What Couples Say On Their Wedding Website Vs. What They Actually Mean

Anyone who has ever had a bestie get married knows at least one thing is true: the wedding website is a den of lies. And it’s not just the photos of the couple looking happy on a beach, when you know for a fact they’ve spent every spring break for the past five years screaming at each other, that are bullshit. The most insane lies come when reading the “couple’s story,” wherein the bride and groom (or groom and groom, it’s 2017 after all) tell some fake-ass Disney-fied version of their relationship that their grandmothers can read and feel good about their grandchild’s life choices. And honestly, who can blame them? Do you really want to tell your nana that you met your future husband three times in a blacked out state before you ever remembered his name? Does Uncle Joe really need to know that you’re mostly getting married because this dude gave you mouth herpes from a bong and now you’re marked for life? Probs not. But for those of us who are less concerned about seeming respectable, there are always ways to tell what a wedding website says vs. what a wedding website means.

So in order to help you decode your best friend’s new The Knot page, we’ve built this helpful guide. You know, so you can more easily get drunk and call them on their shit during speeches.

Wedding Website Says: We were college sweethearts!
Wedding Website Means: We met in freshman year and spent the next four years drunkenly hooking up and then not talking to each other. During that time we broke up approximately 450 times, had over one thousand drunken bar fights, and made passes at at least two of each other’s closest friends. We finally decided to get married after graduation once we realized we’d gained 25 pounds in beer weight and nobody else would have us.

Wedding Website Says: We were high school sweethearts!
Wedding Website Means: We are anxiety prone monsters who are too afraid to ever even try hooking up with someone else. We lost our virginities to each other, and then one of us followed the other to a big university despite getting into a much better school because we are clingy AF. Now we are getting married and will probably pop out a baby within a year. We are deeply, deeply unhappy, and our wedding will not have an open bar because we are actually under 21.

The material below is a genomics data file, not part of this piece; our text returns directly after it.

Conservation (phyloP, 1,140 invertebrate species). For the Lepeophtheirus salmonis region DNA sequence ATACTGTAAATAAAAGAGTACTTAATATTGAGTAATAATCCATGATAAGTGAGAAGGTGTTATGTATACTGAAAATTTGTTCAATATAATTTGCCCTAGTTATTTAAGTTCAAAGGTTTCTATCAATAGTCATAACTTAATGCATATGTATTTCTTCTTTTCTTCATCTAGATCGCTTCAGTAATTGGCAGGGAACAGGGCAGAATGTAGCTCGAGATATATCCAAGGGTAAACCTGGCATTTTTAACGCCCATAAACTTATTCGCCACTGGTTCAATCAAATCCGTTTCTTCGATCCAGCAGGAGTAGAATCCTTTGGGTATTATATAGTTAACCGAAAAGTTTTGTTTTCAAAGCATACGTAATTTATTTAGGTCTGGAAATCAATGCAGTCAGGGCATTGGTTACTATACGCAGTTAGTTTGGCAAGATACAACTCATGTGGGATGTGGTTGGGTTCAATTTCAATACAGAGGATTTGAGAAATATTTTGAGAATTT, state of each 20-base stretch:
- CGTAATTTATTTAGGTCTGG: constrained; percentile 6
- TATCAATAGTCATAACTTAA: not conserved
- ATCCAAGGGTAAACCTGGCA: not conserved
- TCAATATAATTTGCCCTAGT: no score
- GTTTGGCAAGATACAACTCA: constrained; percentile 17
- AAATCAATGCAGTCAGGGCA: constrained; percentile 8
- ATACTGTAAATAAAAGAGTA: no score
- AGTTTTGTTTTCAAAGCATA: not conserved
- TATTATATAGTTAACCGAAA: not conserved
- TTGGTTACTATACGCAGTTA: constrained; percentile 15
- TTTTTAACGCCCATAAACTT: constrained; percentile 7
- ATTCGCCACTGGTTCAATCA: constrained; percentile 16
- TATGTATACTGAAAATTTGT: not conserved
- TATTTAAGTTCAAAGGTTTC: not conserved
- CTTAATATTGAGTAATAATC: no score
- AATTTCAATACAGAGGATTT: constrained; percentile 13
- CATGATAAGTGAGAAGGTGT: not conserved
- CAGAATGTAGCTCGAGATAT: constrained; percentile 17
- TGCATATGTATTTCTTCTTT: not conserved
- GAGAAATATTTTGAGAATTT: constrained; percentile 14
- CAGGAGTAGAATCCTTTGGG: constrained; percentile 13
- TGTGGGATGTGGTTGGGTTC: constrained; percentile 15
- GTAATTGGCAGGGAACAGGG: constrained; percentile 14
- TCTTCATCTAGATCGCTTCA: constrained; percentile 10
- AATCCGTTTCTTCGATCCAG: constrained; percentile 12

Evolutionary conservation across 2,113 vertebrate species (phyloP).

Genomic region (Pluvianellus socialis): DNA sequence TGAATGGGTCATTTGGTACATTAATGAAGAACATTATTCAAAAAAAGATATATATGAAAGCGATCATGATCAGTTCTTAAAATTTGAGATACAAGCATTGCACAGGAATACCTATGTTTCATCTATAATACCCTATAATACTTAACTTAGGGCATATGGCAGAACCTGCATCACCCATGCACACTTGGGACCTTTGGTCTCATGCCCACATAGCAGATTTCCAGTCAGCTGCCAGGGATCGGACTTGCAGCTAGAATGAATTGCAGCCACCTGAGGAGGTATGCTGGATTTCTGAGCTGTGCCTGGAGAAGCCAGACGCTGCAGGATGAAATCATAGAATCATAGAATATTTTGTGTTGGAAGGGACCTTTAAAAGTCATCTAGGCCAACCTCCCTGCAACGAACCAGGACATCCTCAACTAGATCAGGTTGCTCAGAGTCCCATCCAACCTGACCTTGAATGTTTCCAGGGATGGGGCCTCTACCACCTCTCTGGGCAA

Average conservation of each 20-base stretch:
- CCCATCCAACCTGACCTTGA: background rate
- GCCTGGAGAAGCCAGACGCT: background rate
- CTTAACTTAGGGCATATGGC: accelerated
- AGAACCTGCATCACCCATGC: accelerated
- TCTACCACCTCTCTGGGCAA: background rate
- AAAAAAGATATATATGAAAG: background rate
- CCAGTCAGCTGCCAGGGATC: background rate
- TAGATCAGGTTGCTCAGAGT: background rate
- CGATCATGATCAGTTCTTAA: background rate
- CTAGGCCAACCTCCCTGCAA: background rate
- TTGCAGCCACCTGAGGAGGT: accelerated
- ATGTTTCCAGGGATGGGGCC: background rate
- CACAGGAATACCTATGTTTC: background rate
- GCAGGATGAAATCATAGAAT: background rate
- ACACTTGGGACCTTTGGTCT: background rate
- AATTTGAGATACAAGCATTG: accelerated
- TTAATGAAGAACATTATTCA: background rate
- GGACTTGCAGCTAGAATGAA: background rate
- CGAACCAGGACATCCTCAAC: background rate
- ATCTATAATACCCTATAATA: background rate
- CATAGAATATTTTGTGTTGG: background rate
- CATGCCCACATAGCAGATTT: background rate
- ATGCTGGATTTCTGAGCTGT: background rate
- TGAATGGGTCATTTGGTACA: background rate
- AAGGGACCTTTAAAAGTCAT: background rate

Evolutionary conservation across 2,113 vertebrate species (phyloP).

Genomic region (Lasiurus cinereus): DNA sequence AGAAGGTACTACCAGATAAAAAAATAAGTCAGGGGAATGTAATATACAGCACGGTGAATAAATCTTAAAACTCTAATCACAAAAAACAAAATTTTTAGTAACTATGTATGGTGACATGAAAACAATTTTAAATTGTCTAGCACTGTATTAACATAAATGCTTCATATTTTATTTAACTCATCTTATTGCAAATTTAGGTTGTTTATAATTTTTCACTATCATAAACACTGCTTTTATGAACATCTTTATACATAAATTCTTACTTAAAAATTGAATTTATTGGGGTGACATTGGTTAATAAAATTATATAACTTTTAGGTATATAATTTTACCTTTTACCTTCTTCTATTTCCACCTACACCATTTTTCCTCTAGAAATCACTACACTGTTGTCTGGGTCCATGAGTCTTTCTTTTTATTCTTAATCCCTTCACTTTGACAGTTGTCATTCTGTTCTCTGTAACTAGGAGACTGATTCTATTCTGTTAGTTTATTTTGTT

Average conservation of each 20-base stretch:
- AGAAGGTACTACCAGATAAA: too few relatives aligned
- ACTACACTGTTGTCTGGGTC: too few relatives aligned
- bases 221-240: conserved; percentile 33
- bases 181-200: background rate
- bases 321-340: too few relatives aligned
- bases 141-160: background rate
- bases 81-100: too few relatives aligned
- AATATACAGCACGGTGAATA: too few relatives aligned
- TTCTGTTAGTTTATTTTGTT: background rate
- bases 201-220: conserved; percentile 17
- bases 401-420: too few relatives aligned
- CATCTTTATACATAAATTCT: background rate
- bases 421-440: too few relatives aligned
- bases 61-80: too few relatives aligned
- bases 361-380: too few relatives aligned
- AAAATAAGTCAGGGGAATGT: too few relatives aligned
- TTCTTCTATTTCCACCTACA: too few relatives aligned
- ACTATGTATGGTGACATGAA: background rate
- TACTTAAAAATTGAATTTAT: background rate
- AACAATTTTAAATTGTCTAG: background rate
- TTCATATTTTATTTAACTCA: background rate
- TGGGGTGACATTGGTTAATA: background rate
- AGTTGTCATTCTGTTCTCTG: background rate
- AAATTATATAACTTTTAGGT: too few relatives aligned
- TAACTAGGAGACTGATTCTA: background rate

Wedding Website Says: We met on study abroad!
Wedding Website Means: Neither of us bothered to learn another language, so our Italian hookup options were fairly limited. We spent the entire six months talking only to each other and sneaking into each other’s homestays wherever possible. We keep saying we’re going to move to Italy after the honeymoon, but we def will just end up buying a house in Jersey and making an “Italy” Pinterest board.

Wedding Website Says: We met randomly on the train! It was a total meet cute!
Wedding Website Means: We met on Tinder after he sent me a picture of his penis and I was too desp not to respond.

Wedding Website Says: We met because we were actually dating each other’s friends! Lol so funny!
Wedding Website Means: We’re still in love with each other’s best friends and are only in this relationship to get back at them for dumping us.

Wedding Website Says:  pursued for months before she’d give him her number!
Wedding Website Means: Bride kept groom in the friend zone for years until she realized that her hotness does not outweigh her terrible personality, and he may be the only person who will ever love her. There is a 90% chance Bride will start up an affair with one of the groomsmen at the reception, and call Groom by the wrong name at least once during the honeymoon.

Wedding Website Says: I thought he was gay!
Wedding Website Means: He is gay.

Wedding Website Says: We met at another wedding!